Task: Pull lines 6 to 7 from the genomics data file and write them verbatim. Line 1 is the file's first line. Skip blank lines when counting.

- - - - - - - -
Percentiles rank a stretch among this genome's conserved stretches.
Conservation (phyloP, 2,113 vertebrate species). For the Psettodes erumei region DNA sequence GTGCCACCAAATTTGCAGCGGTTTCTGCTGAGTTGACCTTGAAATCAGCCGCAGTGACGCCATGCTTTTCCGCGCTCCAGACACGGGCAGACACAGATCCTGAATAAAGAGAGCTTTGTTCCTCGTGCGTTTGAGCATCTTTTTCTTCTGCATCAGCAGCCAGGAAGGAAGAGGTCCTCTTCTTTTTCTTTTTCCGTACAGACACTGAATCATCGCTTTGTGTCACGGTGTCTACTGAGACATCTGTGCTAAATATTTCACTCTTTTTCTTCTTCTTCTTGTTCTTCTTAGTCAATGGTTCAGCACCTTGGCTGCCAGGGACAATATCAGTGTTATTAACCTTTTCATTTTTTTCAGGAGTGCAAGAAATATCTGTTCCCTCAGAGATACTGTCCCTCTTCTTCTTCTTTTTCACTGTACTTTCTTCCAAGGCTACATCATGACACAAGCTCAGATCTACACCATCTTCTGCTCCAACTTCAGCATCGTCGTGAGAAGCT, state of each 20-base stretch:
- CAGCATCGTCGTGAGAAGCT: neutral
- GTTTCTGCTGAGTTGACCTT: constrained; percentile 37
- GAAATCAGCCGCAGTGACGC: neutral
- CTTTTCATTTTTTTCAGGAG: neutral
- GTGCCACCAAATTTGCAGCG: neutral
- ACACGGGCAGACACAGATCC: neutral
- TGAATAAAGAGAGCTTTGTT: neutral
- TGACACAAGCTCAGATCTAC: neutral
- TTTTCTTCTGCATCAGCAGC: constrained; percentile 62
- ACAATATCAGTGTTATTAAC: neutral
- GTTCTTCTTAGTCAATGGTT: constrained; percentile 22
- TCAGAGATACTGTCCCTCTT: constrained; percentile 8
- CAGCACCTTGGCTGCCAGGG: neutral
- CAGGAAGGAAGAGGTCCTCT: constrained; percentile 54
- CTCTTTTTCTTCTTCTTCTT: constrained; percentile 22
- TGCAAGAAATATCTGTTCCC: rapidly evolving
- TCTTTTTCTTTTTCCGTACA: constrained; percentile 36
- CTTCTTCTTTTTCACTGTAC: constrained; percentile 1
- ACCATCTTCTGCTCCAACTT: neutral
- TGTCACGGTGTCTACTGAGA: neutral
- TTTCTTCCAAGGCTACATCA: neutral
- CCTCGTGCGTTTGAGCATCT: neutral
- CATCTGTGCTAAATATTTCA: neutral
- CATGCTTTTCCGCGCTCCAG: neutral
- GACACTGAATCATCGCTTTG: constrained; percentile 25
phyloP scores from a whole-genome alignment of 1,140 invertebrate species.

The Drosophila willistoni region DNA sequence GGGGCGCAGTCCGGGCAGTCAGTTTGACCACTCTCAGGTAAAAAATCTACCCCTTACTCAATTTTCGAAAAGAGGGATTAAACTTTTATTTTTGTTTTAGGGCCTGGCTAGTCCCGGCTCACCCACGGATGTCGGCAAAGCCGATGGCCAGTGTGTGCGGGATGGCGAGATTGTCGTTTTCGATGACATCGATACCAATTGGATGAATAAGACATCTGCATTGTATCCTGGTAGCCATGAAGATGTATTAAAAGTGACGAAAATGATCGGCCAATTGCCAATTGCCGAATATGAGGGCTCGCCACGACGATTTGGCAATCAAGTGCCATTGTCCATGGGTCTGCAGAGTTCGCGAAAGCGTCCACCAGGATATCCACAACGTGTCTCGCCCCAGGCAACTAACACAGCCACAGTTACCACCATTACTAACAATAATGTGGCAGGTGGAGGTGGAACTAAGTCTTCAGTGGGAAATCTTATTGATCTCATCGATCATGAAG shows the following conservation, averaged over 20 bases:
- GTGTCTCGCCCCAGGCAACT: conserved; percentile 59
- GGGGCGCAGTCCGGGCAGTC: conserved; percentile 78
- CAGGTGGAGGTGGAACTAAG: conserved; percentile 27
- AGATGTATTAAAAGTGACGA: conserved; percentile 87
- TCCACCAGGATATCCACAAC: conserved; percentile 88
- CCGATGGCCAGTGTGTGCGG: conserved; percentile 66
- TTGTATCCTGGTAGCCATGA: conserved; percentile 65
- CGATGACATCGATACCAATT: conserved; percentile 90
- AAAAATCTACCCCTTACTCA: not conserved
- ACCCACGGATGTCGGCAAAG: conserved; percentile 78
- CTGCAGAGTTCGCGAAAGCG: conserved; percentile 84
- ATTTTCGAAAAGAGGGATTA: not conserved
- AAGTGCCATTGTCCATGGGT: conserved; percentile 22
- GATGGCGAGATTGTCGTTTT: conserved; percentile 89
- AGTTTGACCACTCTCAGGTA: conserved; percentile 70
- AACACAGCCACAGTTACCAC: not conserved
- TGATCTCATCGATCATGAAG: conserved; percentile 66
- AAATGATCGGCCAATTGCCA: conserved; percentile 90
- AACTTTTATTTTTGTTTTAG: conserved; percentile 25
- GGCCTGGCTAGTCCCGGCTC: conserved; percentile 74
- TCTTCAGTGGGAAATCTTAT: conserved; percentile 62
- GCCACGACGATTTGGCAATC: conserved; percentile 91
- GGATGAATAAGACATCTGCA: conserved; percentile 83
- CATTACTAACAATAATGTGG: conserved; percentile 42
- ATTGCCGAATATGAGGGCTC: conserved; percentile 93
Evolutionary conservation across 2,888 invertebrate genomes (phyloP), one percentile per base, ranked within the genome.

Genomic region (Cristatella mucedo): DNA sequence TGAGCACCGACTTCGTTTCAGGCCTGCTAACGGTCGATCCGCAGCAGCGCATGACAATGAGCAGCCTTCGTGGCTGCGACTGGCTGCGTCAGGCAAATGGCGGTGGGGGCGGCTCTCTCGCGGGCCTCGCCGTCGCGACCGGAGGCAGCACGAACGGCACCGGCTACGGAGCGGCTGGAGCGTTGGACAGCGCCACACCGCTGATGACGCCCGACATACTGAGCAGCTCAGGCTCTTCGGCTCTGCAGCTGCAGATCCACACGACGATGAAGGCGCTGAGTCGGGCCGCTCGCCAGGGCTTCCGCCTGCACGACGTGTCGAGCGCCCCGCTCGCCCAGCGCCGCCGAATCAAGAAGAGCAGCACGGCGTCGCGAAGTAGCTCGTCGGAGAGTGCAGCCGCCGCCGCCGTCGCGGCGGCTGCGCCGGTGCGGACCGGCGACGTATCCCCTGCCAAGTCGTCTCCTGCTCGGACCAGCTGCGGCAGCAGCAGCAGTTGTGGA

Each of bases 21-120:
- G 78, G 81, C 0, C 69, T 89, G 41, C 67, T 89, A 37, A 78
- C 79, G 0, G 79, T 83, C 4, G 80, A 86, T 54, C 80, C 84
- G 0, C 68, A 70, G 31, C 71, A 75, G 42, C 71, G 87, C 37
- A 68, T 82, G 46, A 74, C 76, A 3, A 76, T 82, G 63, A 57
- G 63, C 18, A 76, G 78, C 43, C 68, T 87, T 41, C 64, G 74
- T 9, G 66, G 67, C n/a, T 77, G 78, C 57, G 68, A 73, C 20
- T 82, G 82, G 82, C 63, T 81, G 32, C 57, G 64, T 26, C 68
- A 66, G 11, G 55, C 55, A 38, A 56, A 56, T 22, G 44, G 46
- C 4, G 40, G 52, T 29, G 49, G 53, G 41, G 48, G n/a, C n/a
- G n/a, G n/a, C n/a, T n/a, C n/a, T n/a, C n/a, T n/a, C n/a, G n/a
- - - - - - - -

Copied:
- CTTTTCATTTTTTTCAGGAG: neutral
- GTGCCACCAAATTTGCAGCG: neutral